DMNotes: Chatbots, Olympics, and ‘Suicide Squad’

Keith O’Brien, Editorial Director

Those interested in the Olympics for the actual competition and not the public health notices can sign up to receive text dispatches from a New York Times sports editor. SMS continues to be an underutilized service for brands and publishers alike. When both are worried about the impact and power social networks hold over their consumers, they cherish their email lists, but what about their customers’ and readers’ cell numbers?

As Shine cofounder (and 40 Under 40 nominee) Naomi Hirabayashi told us recently, think about “how effective text messaging can be at scale with it’s 98% open rate and it’s hyper-personal nature.”

Kim Davis, Senior Editor

Everyone’s talking about the rise of the chatbots. I had a real-life experience with Microsoft Outlook today. I asked to chat and was told I was number 51 in line. Half an hour later I was number 35. At time of writing I’m number 16, and I’m giving up.  There is nothing the human chat assistant could now do to provide good customer service. That window was a couple of hours ago.

Could a virtual assistant do better?  Sure, even a mediocre virtual assistant could at least show up and say “Hi.”  

Perry Simpson, Web Editor

The recent success of comic book movies (CBMs) can be largely attributed to producers’ deep understanding of the CBM audience, and what’s important to their movie-going experience. That’s why it’s so frustrating to see Warner Brothers’ leadership struggle to grasp what fans of its DC Comics properties really want.

While I usually like to call attention to the marketing and strategy behind CBMs, I can only do so when the product (the film) actually delivers a positive experience for its audience (customers). This doesn’t appear to be the case with Warner Brothers latest superhero romp Suicide Squad. In fact, Suicide Squad appears to be an example of a disconnect between top-level producers and Warner executives, and fans of DC Comics and CBMs.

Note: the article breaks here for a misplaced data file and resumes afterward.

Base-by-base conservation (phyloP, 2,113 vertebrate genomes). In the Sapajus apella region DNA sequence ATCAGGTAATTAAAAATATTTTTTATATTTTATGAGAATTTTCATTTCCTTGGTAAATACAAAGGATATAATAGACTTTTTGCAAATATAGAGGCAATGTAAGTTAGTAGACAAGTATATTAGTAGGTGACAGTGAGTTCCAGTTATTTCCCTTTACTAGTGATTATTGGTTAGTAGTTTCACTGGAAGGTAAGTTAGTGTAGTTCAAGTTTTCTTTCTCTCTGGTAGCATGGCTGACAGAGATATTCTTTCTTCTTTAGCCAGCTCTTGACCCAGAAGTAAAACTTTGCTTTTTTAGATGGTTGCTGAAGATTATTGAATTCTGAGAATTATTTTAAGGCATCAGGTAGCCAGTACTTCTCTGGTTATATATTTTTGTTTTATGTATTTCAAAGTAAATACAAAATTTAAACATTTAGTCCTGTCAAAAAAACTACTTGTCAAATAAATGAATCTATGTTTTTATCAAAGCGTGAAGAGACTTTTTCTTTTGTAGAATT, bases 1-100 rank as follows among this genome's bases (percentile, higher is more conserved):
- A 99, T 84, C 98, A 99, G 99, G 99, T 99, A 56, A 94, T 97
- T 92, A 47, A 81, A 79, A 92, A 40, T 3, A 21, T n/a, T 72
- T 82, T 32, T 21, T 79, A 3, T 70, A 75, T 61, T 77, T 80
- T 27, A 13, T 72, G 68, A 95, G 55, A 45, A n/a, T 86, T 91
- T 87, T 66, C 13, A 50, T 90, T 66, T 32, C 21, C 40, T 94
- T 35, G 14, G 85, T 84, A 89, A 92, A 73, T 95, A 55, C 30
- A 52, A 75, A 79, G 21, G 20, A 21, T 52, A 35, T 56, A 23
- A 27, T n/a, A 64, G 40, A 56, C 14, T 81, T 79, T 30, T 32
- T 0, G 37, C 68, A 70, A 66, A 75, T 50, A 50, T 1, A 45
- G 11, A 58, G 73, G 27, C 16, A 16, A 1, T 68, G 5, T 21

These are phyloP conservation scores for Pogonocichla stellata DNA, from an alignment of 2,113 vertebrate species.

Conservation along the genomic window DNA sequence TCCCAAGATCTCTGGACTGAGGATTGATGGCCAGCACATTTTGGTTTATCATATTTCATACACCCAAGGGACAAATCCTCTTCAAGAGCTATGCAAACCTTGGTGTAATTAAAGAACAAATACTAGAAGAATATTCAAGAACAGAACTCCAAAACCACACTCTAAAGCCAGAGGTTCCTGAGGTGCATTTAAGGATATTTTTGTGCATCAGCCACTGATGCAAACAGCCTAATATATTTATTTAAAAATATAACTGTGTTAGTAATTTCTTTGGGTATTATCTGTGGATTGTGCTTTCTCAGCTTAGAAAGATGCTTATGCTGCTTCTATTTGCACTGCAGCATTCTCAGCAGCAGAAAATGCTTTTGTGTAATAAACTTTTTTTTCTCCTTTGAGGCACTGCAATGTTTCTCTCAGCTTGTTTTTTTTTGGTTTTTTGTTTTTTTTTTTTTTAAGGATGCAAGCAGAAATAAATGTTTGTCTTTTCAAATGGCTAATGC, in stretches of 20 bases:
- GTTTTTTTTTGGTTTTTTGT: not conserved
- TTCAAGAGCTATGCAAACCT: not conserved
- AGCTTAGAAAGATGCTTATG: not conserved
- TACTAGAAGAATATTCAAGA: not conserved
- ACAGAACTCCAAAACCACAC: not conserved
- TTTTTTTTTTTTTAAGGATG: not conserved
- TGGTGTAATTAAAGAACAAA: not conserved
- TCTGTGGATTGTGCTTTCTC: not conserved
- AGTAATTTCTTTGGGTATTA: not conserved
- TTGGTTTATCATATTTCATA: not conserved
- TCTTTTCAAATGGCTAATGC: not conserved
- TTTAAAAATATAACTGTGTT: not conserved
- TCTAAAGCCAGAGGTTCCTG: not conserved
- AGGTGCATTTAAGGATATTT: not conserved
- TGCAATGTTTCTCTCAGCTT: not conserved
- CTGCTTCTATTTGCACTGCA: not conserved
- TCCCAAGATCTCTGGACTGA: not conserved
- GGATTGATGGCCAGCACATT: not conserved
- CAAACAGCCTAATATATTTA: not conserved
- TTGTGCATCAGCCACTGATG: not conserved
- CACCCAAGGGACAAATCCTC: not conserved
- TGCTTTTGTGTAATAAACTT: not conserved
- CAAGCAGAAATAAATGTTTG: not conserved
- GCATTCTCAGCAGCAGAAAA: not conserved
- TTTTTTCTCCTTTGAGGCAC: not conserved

Whether it’s the talent behind the film’s production, superhero fatigue among moviegoers, or anything else, the bad reception of Suicide Squad could’ve been avoided by simply understanding the CBM audience.

We asked earlier this week Why Marvel Introduced a Loyalty Program to Fans Who’ve Been Loyal For Years, and found our answer in the reams of omnichannel data available on people who live and breath comic books and CBMs. Perhaps the better question would have been why more entertainment brands (like Warner Brothers) haven’t followed suit. Clearly, not understanding your customer (and producing content for them anyway) is suicidal.

Elyse Dupre, Special Features Editor

Virtual reality (VR) is a hot topic in the marketing world, and one area where it has the potential to make a significant impact is sports.

Consider the 2016 Olympics in Rio, for instance. Time reported that NBC Olympics is providing VR coverage of the Games to viewers who have Samsung Galaxy smartphones with Samsung Gear VR through its NBC Sports app. According to the article, the app will grant users 360-degree views of the Opening and Closing Ceremonies, as well as key sporting events—including men’s basketball, gymnastics, track and field, beach volleyball, and more. People will also get to view highlight packages from this perspective.

Virtual reality offers pluses and minuses for sports. On the one hand, it allows remote fans to better engage with the game and its athletes, which could deepen their loyalty. On the other hand, one has to wonder if it could deter people from buying tickets to actual events altogether. It looks like marketers will just have to play ball to find out.

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